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DIFFERENTIATION RULES

3. DIFFERENTIATION RULES. DIFFERENTIATION RULES. Before starting this section, you might need to review the trigonometric functions. DIFFERENTIATION RULES. In particular, it is important to remember that, when we talk about the function f defined for

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DIFFERENTIATION RULES

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1. 3 DIFFERENTIATION RULES

2. DIFFERENTIATION RULES • Before starting this section, • you might need to review the • trigonometric functions.

3. DIFFERENTIATION RULES • In particular, it is important to remember that, • when we talk about the function f defined for • all real numbers x by f(x) = sin x, it is • understood that sin x means the sine of • the angle whose radian measure is x.

4. DIFFERENTIATION RULES • A similar convention holds for • the other trigonometric functions • cos, tan, csc, sec, and cot. • Recall from Section 2.5 that all the trigonometric functions are continuous at every number in their domains.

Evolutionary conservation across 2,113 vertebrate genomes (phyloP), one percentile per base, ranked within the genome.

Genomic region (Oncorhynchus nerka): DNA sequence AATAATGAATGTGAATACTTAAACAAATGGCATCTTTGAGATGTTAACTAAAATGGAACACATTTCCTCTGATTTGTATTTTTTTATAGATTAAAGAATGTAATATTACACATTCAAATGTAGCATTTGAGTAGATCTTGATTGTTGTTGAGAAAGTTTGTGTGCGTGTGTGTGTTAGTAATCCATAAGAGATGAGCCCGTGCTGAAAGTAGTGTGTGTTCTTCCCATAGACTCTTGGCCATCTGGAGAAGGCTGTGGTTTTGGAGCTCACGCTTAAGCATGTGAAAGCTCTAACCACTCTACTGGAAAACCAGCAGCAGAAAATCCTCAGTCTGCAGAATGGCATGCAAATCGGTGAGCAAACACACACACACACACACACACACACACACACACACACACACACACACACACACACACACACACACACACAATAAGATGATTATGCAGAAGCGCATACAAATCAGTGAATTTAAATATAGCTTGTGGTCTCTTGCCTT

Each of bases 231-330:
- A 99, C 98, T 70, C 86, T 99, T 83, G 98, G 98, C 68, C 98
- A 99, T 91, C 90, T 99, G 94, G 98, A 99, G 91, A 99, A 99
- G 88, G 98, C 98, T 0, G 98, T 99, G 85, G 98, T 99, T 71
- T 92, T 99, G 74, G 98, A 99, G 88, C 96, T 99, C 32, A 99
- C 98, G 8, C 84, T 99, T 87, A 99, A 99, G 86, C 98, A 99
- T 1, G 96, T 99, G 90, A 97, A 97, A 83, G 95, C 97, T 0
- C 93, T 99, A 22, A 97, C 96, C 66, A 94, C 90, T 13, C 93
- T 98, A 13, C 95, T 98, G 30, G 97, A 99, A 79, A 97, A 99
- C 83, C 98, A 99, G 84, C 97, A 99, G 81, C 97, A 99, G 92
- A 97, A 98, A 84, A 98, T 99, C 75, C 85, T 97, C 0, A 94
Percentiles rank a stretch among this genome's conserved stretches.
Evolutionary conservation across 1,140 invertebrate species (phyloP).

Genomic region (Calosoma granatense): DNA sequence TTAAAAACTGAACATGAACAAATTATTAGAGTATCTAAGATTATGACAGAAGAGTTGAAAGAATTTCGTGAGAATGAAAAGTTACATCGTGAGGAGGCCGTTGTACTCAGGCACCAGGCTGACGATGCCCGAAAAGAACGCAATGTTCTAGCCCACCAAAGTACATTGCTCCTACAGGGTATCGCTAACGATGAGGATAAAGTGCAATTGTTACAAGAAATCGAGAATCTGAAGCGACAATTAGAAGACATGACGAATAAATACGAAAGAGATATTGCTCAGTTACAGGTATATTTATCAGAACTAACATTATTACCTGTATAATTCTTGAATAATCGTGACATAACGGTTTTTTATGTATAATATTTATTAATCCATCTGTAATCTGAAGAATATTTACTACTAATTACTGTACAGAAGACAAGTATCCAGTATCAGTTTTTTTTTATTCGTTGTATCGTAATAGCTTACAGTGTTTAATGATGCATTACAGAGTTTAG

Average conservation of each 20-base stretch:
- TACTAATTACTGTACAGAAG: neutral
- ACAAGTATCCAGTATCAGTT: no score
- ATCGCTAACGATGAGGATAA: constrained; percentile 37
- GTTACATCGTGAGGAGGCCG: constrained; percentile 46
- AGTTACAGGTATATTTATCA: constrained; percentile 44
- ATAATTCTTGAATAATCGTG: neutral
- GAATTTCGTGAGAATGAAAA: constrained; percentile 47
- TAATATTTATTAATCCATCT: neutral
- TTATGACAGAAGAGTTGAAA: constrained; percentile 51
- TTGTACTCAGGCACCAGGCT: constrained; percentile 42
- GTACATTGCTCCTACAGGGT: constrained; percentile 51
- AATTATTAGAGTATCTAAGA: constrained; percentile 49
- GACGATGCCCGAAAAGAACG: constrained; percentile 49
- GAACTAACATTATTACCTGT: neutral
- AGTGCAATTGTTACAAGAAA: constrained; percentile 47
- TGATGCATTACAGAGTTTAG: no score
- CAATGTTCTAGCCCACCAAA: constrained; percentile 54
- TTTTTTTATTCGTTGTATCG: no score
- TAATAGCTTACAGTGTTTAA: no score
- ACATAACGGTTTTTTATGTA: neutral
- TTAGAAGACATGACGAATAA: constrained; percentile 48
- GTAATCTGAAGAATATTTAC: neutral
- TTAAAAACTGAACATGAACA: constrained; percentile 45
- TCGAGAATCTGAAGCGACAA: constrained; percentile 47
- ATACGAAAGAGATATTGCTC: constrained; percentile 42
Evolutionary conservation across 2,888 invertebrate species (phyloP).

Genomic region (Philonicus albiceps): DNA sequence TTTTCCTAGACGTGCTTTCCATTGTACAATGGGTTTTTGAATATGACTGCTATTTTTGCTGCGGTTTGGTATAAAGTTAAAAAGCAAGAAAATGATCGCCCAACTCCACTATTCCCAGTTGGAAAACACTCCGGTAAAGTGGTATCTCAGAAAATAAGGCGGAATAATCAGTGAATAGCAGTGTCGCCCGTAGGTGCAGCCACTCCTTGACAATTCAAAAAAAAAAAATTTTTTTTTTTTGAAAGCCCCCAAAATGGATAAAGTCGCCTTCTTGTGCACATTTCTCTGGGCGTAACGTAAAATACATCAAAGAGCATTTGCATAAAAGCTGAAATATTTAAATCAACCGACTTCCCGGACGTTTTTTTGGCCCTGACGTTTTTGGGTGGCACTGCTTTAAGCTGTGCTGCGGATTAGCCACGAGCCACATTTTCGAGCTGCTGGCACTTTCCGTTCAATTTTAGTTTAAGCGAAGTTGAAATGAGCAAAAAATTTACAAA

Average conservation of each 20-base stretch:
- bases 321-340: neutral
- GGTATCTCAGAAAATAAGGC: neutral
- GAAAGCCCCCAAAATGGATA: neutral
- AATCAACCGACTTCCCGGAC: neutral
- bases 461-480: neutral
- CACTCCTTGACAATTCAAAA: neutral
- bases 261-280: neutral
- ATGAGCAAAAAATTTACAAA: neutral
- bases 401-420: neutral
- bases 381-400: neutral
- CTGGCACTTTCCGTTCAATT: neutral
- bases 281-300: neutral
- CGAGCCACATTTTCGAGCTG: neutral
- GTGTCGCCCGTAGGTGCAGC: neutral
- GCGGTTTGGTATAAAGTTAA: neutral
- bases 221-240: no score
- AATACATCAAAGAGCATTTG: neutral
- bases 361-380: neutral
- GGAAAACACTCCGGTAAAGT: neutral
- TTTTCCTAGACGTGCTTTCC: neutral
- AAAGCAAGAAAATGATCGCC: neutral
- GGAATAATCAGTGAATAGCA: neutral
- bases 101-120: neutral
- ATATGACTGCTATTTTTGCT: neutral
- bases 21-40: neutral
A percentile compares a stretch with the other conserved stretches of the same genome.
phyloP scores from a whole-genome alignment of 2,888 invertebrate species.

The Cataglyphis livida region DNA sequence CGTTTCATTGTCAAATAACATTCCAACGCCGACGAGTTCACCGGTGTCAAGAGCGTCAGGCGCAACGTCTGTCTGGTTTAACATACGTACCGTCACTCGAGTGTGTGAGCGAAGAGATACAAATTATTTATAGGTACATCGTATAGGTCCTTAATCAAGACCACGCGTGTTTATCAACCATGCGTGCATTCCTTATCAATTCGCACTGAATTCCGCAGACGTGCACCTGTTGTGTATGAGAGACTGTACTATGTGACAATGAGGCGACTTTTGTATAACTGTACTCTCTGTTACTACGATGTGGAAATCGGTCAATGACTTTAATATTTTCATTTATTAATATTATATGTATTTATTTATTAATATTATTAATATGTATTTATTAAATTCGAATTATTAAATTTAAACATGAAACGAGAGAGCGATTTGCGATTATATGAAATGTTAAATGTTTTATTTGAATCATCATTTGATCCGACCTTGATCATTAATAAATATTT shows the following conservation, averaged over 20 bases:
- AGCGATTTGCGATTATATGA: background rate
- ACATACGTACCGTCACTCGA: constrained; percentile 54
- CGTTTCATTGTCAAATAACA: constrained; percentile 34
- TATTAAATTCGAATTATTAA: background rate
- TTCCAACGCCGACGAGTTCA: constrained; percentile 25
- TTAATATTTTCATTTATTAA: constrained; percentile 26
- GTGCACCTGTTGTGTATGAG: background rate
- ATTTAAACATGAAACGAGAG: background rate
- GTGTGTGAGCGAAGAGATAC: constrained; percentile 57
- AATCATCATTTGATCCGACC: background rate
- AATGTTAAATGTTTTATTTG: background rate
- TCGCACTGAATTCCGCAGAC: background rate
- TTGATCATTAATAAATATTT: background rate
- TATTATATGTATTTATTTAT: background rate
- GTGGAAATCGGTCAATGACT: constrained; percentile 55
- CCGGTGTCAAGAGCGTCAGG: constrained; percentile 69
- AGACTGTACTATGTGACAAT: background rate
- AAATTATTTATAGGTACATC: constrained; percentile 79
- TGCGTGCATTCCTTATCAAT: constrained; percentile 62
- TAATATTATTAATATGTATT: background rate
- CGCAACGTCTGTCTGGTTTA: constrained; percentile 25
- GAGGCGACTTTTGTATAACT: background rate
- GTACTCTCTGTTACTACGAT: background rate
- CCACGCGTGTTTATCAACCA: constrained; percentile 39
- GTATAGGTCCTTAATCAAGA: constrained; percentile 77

5. DIFFERENTIATION RULES 3.6Derivatives of Trigonometric Functions • In this section, we will learn about: • Derivatives of trigonometric functions • and their applications.

6. DERIVATIVES OF TRIGONOMETRIC FUNCTIONS • Let’s sketch the graph of the function f(x) = sin x and use the interpretation of f’(x) as the slope of the tangent to the sine curve in order to sketch the graph of f’.

7. DERIVATIVES OF TRIGONOMETRIC FUNCTIONS • Then, it looks as if the graph of f’ may be the same as the cosine curve.

8. DERIVATIVES OF TRIGONOMETRIC FUNCTIONS • Let’s try to confirm our guess that, if f(x) = sin x,then f’(x) = cos x.

9. Equation 1 DERIVS. OF TRIG. FUNCTIONS • From the definition of a derivative, we have:

10. DERIVS. OF TRIG. FUNCTIONS • Two of these four limits are easy to evaluate.

11. DERIVS. OF TRIG. FUNCTIONS • Since we regard x as a constant when computing a limit as h → 0,we have:

12. Equation 2 DERIVS. OF TRIG. FUNCTIONS • The limit of (sin h)/h is not so obvious. • In Example 3 in Section 2.2, we made the guess—on the basis of numerical and graphical evidence—that:

13. DERIVS. OF TRIG. FUNCTIONS • We now use a geometric argument to prove Equation 2. • Assume first that θlies between 0 and π/2.

14. Proof DERIVS. OF TRIG. FUNCTIONS • The figure shows a sector of a circle with center O, central angle θ, and radius 1. BC is drawn perpendicular to OA. • By the definition of radian measure, we have arc AB =θ. • Also, |BC| = |OB| sin θ = sin θ.